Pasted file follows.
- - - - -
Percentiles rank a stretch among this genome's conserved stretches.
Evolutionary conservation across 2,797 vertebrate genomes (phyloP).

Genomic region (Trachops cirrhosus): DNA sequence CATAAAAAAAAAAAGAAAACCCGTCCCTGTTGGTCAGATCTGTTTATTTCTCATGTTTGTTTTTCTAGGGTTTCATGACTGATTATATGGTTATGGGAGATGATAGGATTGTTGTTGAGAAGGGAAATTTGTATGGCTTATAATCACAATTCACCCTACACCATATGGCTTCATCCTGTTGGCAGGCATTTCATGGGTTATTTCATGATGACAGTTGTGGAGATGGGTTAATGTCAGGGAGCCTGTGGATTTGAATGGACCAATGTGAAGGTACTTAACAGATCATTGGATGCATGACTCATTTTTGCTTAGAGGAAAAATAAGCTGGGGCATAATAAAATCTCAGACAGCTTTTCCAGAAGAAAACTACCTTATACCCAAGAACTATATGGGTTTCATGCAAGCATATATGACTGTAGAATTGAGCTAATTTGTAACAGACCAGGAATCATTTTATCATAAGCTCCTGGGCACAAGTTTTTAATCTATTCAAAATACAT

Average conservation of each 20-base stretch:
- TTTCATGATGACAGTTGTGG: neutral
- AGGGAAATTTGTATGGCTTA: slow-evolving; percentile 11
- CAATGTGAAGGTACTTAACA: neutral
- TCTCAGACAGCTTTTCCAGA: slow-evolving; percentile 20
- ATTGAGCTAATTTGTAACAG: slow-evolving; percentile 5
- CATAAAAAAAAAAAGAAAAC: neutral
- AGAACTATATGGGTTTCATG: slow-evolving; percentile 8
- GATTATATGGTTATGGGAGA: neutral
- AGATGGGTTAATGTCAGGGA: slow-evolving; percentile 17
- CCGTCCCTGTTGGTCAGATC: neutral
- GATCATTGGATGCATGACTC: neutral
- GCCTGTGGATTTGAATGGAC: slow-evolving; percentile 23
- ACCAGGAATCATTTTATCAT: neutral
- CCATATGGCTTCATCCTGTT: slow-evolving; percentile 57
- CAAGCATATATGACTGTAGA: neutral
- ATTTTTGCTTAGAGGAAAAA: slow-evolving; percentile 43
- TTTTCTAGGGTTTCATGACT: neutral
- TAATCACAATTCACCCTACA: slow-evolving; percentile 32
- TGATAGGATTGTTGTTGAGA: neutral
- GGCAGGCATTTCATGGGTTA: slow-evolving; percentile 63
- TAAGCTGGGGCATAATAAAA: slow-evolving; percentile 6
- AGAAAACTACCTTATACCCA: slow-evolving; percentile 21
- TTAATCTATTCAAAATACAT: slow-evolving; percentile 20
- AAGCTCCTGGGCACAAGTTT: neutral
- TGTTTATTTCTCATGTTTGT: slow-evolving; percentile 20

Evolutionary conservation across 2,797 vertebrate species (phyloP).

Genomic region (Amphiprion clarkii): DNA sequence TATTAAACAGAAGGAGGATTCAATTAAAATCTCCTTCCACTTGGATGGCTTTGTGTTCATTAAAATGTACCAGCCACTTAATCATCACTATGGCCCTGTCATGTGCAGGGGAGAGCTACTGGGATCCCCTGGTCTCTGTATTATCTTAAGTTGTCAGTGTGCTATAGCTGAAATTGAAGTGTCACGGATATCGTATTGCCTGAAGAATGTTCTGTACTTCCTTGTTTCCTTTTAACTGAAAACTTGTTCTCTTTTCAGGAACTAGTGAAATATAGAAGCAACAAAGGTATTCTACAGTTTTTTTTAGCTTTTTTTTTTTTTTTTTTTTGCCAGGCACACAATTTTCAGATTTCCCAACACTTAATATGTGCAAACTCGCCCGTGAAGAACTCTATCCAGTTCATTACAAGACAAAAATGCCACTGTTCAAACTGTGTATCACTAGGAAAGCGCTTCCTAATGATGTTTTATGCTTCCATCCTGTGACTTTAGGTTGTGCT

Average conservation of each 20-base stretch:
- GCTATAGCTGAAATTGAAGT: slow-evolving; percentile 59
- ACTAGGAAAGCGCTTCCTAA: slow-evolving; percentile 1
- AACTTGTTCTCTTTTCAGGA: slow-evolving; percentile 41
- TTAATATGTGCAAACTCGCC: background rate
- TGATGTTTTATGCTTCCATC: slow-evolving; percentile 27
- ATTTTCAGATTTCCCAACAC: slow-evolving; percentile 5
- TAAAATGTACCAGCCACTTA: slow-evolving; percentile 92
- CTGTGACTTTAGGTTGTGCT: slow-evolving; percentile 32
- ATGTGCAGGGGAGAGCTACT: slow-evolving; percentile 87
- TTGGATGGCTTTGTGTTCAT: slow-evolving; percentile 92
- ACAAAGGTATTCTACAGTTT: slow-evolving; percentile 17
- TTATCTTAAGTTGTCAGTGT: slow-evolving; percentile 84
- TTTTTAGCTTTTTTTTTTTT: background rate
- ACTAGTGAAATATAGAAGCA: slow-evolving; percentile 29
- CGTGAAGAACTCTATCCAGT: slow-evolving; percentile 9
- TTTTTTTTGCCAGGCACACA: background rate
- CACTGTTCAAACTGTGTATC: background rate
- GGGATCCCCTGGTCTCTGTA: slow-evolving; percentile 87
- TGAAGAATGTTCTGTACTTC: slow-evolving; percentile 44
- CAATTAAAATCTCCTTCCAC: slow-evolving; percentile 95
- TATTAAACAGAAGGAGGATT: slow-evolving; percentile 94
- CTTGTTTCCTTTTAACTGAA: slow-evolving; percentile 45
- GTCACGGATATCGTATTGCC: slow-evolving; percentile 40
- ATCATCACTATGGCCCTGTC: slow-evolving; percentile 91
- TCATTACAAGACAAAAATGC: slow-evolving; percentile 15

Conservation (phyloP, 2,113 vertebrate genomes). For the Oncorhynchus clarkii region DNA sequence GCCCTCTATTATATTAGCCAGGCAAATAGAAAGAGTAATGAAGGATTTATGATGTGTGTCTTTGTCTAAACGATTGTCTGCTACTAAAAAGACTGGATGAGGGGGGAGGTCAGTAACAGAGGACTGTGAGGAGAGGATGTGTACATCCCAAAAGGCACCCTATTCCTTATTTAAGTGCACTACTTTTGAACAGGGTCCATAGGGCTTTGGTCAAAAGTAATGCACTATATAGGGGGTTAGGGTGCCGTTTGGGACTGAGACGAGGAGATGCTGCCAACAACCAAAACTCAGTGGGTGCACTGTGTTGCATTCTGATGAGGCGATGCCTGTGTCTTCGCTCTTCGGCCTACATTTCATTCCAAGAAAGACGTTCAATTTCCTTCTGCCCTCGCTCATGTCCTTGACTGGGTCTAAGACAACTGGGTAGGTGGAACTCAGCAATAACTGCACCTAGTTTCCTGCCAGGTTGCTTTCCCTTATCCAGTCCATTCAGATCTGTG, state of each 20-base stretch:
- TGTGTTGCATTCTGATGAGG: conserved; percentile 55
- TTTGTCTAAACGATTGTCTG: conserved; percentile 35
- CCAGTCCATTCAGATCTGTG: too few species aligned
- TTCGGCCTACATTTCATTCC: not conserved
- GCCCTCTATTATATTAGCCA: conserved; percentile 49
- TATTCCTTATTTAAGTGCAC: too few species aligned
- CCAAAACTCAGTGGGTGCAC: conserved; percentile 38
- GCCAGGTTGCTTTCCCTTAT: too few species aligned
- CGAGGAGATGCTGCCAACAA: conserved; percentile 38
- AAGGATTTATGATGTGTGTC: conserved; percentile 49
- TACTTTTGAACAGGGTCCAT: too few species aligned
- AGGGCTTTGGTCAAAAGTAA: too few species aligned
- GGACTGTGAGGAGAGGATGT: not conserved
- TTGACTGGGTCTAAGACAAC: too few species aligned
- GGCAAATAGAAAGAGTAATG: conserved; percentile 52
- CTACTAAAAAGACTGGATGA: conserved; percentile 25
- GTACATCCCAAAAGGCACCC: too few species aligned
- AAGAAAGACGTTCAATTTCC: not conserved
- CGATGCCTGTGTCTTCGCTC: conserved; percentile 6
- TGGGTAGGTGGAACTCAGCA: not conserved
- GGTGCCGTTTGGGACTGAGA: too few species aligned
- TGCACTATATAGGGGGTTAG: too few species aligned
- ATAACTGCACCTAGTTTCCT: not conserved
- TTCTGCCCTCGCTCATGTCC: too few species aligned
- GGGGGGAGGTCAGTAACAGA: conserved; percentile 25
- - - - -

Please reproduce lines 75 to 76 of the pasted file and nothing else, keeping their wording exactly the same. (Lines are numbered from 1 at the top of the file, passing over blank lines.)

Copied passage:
- GTACATCCCAAAAGGCACCC: too few species aligned
- AAGAAAGACGTTCAATTTCC: not conserved